The D.C. Guard's participation in inaugurations may be that old, but certainly takes form in 1860. The election of Abraham Lincoln triggered several southern states to eventually secede from the Union. At Lincoln's first inaugural, Lieutenant General Winfield Scott, General-in-Chief of the Army, ordered the D.C. Militia to protect the president-elect from harm. The D.C. Militia guarded the parade routes, sappers preceded the president-elect, and D.C. Cavalry rode alongside of him, bucking their horses to make it difficult for snipers to take a shot. Upon arriving at the White House the new president received his first military salute from volunteer members of the D.C. Militia and an unbroken tradition of inaugural service was born.

When necessary, members of the D.C. National Guard may be deputized as special police, a role the active Army and Air Force cannot perform. That makes the National Guard an important element in large-scale events such as an inauguration. In 2009, the D.C. National Guard led a group of over ten thousand National Guard soldiers and airmen in support of he largest inauguration in history.[9]

American Civil War[edit]

As war approached, the D.C. Militia was commanded by Major General Roger C. Weightman, one of six District of Columbia Mayors to serve as D.C. Militia Colonels or Generals. His subordinates included Major General Force; brigadier generals Bacon and Carrington; and Brigadier General Robert Ould, who would move to Virginia and later join the Confederate States Army.[10]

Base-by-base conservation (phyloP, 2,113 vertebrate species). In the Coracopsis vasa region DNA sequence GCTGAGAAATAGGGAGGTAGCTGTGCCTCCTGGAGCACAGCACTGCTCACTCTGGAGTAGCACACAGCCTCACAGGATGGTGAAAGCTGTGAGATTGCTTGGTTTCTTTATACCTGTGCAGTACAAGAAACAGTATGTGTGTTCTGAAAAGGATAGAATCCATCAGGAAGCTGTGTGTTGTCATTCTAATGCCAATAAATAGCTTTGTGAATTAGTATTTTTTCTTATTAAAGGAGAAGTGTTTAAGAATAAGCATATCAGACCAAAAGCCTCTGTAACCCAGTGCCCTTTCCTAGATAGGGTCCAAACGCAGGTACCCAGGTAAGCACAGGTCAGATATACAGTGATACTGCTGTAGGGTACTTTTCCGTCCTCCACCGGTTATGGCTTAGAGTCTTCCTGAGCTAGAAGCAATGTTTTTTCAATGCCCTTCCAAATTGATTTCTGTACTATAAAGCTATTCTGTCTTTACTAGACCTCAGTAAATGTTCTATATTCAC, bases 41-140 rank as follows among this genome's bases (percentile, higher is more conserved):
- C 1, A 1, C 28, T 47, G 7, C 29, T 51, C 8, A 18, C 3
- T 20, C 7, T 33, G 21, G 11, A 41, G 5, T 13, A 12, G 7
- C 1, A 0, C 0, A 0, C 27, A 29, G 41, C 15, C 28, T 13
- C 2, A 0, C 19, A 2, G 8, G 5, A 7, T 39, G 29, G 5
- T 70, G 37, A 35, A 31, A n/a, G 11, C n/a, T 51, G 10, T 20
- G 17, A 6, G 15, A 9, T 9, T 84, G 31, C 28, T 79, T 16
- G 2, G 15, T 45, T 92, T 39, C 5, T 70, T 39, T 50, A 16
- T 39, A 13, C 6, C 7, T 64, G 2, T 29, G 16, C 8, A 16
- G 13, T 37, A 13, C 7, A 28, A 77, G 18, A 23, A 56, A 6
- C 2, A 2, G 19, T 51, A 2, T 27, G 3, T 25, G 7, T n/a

Maryland and Virginia were both slave states at the beginning of the war, surrounding District of Columbia with potential enemy territory. Three days before the shots at Fort Sumter, President Lincoln called in the D.C. Militia to protect the capital, making it famous for providing "the first man…first company…first regiment" mobilized for the American Civil War.

The D.C. Militia saw an unfortunate first when Private Manual C. Causten became the first Union prisoner of war captured by the Confederacy during the Civil War.

D.C. Militia soldiers served on active duty for up to four years, engaging in combat during the Battle of Manassas and the Valley Campaign. They also maintained their historical role as protectors of the Capital, manning the forts which encircled Washington, D.C. At Fort Stevens, in District of Columbia soldiers included African-American quartermaster clerks who were originally not allowed to join combat regiments. As D.C. faced attack from the Confederate States Army, they were issued weapons and told to defend their city. President Abraham Lincoln traveled to Fort Stevens to view the fighting. It is said that he was brusquely ordered from harm's way by an officer, possibly Horatio Wright, although other probably apocryphal stories claim that it was Oliver Wendell Holmes, Jr., later Acting Chief Justice of the U.S. Supreme Court. It would be the only time in history that a serving president would face enemy fire.